The concept of our new toxicology testing programme is based on a ground breaking publication released by the National Research Council USA (NRC) in 2007. This publication was commissioned by the U.S Environmental Protection Agency “to review the state of the science and create a far-reaching vision for the future of toxicity testing.”


With this, the NRC adopted a new way of thinking - how could toxicology be revolutionised to test complex mixtures of thousands of chemicals that have already been released into the environment? 

The current traditional methods for toxicological testing, some of which use animals, are expensive, slow and may have limited relevance to humans. The NRC have therefore recommended moving away from animal testing to using recent scientific advances and focus on high throughput in-vitro assays using human cells. Human derived cells and reconstructed human tissues have been shown to better model humans. These assays can be conducted quickly with multiple replications which helps to increase confidence in the results.

Imperial Brands does not conduct tests or research on animals.


Imperial Brands do not commission or conduct research involving animals, and would not undertake such research unless required to do so by governments or recognised regulatory authorities. Our Toxicology Testing programme provides alternative assays and research tools to assess product safety without using animals. This will allow us to assess the safety of products in relation to a number of diseases caused by smoking, including cancer and chronic obstructive pulmonary disease (COPD).

Recently, we have begun to expand the range of assays we can perform either in-house or with our external contract research organisations. We test our products using a variety of assays summarised in the schematic below.  This gives us an in depth knowledge of our products, enabling our team of toxicologists and product & health scientists to better understand potential effects of our products on human cells.


Another benefit of these techniques is their flexibility – with Next Generation Product (NGP) technology continuing to develop, having a wide range of assessment tools enables us to pursue our vision of cutting edge product design and performance.


These are just two examples of the new assays we use:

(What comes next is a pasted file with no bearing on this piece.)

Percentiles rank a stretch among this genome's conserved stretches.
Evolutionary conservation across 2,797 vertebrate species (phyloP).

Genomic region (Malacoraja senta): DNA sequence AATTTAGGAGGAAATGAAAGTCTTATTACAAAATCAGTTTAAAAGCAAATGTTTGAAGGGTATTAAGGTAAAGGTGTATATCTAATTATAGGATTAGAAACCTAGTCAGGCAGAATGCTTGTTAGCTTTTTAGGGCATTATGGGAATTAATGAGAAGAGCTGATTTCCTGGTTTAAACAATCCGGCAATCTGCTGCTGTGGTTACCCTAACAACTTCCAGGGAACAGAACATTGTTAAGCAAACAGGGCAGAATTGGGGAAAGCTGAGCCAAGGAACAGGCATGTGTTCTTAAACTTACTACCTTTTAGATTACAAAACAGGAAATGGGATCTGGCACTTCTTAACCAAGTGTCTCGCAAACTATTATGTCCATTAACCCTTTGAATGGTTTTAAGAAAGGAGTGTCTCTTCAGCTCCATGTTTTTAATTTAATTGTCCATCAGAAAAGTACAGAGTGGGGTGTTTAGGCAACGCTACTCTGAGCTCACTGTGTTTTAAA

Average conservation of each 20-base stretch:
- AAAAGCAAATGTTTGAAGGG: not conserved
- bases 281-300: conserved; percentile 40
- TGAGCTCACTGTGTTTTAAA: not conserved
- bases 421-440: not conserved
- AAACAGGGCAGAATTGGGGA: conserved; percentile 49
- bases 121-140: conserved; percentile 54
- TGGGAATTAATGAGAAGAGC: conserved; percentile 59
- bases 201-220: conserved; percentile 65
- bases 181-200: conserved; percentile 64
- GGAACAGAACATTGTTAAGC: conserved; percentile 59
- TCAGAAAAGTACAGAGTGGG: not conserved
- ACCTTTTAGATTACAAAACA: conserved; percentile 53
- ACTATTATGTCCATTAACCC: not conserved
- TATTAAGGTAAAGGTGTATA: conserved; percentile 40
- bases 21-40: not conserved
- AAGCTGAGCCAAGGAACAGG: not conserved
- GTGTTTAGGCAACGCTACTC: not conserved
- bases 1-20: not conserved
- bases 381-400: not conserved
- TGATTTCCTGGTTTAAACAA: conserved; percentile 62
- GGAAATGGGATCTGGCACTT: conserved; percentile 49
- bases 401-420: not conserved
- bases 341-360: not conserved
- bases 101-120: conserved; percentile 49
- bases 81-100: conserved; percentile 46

One area we have looked into is the effect of e liquids from our subsidiary Fontem Ventures on human cells.

The health of cells that line vessels and arteries in the body and their ability to repair is important for cardiovascular health. Cigarette smoke has been shown to delay cell repair in in vitro* models. Therefore, a model has been developed externally to assess the effect of different products on cell repair. This allows us to determine the effect of our products on cell health. The same equipment can also be used to investigate increased white blood cell attachment to vessel walls, another reported early indicator of cardiovascular disease.

In this assay, e liquid vapour is applied to cells in a petri dish. The cells are then ‘scratched’, the time for repair measured, and compared to the time taken for cells to repair when exposed to cigarette smoke. This assay allows us to compare the effects of different products and product modifications on cell repair time. The video shows the scratch closing.


Cilia are small hair-like structures in the lungs which are important for removing mucus. Reduced mobility of cilia in the deeper parts of the lung can lead to a retention of mucus. Mucus retention has been associated with lung diseases including Chronic Obstructive Pulmonary Diseases (COPD).

This assay measures the impact of a product, such as e liquid, on cilia movement (speed and functionality) on human lung cells by evaluating the impact of different exposures on the frequency at which the cilia move.

High speed cameras are used to record the effects of different products on the cilia in 3D human lung cells. Excessive mucus in the lung model following product exposure can also be viewed by specific stains under a light microscope.  A project to develop this COPD model is part of a cross industry collaboration in conjunction with other tobacco manufacturers, regulatory bodies (Food and Drug Administration (FDA) in the USA), and the Institute for In Vitro Sciences (IIVS). 

The circular movement in the top left of the video illustrates how cilia move mucus. The cilia in the video are beating at 10 times per second.

Our aim is to develop a robust COPD model for product assessment and regulatory submissions.

Ultimately, we aim to use the knowledge gained in tests like these to support the development of new and potentially safer products.

*In vitro refers to experiments conducted on cells in a petri dish.